A Machine Learning-based Segmentation Approach for Measuring Similarity between Sign Languages

Autor/a: JUI, Tonni Das; BEJARANO, Gissella Maria; RIVAS, Pablo
Año: 2022
Editorial: European Language Resources Association
Tipo de código: Copyright
Soporte: Digital


Medios de comunicación y acceso a la información » Nuevas Tecnologías


Due to the lack of more variate, native and continuous datasets, sign languages are low-resources languages that can benefit from multilingualism in machine translation. In order to analyze the benefits of approaches like multilingualism, finding the similarity between sign languages can guide better matches and contributions between languages. However, calculating the similarity between sign languages again implies a laborious work to measure how close or distant signs are and their respective contexts. For that reason, we propose to support the similarity measurement between sign languages through a video-segmentation-based machine learning model that will quantify this match among signs of different countries' sign languages. Using a machine learning approach the similarity measurement process can run more smoothly, compared to a more manual approach. We use a pre-trained temporal segmentation model for British Sign Language (BSL). We test it on three datasets, an American Sign Language (ASL) dataset, an Indian Sign Language (ISL), and an Australian Sign Language (AUSLAN) dataset. We hypothesize that the percentage of segmented and recognized signs by this machine learning model can represent the percentage of overlap or similarity between British and the other three sign languages. In our ongoing work, we evaluate three metrics considering Swadesh's and Woodward's list and their synonyms. We found that our intermediate-strict metric coincides with a more classical analysis of the similarity between British and American Sign Language, as well as with the classical low measurement between Indian and British sign languages. On the other hand, our similarity measurement between British and Australian Sign language just holds for part of the Australian Sign Language and not the whole data sample.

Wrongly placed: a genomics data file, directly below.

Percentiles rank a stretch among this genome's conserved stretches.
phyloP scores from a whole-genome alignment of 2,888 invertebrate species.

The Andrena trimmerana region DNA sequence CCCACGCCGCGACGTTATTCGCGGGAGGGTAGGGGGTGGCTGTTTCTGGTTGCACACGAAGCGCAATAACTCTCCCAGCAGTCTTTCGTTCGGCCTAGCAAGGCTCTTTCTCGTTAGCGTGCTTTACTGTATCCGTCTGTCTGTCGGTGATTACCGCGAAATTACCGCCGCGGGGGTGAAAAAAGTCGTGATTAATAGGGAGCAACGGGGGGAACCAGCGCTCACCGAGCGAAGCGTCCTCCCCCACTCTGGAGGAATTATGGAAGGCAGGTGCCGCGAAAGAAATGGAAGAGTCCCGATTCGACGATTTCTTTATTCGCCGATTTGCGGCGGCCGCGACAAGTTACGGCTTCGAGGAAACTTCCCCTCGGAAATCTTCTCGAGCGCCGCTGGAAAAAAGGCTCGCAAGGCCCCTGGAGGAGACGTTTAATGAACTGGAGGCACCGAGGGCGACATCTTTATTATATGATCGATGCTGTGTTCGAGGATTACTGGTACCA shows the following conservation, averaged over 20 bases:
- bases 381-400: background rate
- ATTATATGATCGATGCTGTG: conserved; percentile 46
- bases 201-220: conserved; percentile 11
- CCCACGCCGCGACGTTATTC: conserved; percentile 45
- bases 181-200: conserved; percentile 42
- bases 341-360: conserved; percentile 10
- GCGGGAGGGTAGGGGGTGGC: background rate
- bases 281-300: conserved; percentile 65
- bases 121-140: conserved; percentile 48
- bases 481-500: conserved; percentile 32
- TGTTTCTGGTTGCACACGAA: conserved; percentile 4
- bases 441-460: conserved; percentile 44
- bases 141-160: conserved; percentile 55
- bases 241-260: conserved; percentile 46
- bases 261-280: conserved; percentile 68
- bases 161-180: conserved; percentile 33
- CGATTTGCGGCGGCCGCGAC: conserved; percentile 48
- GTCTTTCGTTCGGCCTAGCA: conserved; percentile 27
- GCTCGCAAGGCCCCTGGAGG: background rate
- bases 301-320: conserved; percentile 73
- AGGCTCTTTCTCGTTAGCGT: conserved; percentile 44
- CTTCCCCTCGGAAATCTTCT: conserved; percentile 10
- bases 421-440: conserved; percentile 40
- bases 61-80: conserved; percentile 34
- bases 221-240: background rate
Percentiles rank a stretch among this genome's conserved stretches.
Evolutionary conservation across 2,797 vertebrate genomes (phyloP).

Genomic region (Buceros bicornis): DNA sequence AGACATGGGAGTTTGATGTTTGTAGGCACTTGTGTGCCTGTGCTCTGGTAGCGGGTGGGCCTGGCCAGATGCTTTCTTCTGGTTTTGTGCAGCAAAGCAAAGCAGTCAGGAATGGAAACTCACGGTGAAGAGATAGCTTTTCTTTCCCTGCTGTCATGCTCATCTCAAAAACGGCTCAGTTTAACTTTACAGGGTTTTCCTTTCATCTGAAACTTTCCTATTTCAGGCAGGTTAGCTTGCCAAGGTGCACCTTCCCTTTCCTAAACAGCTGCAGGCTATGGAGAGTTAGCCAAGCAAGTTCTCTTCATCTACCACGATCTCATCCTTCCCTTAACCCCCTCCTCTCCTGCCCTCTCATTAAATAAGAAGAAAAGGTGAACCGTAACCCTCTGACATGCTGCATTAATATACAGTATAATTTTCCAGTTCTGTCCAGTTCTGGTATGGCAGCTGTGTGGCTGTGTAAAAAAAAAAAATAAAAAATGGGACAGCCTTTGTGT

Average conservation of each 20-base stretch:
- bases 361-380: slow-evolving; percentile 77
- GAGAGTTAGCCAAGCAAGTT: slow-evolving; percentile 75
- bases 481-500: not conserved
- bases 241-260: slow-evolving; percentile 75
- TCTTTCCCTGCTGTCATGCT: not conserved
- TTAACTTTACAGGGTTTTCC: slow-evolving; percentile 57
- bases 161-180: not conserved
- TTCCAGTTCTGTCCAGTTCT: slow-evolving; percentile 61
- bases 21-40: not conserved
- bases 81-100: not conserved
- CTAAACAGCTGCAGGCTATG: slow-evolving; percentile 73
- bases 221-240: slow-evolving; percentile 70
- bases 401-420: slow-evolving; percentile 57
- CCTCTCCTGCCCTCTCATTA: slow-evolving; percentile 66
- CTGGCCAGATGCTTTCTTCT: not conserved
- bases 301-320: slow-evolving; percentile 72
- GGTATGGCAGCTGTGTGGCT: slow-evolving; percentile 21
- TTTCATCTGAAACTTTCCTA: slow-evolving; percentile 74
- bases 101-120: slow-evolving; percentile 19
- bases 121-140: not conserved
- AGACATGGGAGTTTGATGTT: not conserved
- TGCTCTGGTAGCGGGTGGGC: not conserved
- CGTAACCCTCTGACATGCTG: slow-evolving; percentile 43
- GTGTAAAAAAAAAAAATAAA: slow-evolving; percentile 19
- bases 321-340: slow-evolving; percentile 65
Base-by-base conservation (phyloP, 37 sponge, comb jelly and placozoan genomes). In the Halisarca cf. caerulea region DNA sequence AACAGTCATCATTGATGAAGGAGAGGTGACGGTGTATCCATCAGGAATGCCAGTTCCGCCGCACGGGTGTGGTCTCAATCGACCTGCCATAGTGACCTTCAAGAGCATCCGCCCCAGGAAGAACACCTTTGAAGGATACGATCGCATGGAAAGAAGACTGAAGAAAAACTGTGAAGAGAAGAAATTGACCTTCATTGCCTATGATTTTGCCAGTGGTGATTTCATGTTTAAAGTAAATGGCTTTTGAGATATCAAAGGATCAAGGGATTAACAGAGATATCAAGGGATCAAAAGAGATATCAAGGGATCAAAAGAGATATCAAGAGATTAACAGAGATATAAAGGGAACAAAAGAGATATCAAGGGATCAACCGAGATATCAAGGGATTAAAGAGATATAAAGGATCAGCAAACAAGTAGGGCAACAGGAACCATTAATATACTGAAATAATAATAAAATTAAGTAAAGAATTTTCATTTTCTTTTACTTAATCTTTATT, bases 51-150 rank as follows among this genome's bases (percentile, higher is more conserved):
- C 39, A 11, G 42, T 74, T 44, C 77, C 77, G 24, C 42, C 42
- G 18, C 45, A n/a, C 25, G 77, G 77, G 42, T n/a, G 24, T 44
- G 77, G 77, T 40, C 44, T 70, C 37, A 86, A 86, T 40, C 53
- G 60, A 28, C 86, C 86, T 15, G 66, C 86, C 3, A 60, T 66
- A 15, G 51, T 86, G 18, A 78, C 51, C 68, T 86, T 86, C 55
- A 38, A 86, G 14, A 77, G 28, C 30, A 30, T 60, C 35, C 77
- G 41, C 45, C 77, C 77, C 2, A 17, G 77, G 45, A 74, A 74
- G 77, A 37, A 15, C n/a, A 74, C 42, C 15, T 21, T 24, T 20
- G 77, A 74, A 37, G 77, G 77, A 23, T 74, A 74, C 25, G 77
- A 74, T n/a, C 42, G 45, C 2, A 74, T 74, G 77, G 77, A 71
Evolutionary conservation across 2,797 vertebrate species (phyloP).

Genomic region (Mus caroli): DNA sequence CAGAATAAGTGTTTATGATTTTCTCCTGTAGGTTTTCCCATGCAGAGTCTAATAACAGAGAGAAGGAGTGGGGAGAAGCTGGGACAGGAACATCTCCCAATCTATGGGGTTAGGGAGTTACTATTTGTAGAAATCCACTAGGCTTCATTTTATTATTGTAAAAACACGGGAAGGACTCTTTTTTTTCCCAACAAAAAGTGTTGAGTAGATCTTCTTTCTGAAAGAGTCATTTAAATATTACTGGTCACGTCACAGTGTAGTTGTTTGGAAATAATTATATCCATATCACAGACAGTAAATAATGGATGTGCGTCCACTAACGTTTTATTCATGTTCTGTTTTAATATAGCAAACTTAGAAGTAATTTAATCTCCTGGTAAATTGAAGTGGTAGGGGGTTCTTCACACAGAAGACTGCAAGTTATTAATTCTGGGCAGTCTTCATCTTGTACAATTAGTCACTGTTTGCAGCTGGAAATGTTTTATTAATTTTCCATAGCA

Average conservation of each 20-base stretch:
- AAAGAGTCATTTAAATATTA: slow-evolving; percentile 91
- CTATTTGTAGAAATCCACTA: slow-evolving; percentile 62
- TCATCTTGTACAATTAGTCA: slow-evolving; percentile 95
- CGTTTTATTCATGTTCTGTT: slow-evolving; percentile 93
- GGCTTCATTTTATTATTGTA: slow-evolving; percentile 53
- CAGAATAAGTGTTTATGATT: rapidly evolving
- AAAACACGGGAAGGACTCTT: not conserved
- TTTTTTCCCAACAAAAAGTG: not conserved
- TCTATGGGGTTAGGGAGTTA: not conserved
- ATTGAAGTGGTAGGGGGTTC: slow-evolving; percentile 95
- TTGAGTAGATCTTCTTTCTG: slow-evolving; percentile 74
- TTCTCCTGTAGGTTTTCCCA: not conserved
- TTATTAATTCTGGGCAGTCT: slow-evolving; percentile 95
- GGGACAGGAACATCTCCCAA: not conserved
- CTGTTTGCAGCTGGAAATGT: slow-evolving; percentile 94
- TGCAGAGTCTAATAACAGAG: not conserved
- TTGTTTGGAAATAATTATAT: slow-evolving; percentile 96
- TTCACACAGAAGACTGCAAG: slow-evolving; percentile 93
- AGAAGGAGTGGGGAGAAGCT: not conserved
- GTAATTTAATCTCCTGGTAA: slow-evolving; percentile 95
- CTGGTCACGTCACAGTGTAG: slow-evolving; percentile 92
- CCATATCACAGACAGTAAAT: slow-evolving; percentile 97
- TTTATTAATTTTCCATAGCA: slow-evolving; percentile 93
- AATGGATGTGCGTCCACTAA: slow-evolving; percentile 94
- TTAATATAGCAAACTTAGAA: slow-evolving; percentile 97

En Proceedings of the LREC2022 10th Workshop on the Representation and Processing of Sign Languages: Multilingual Sign Language Resources.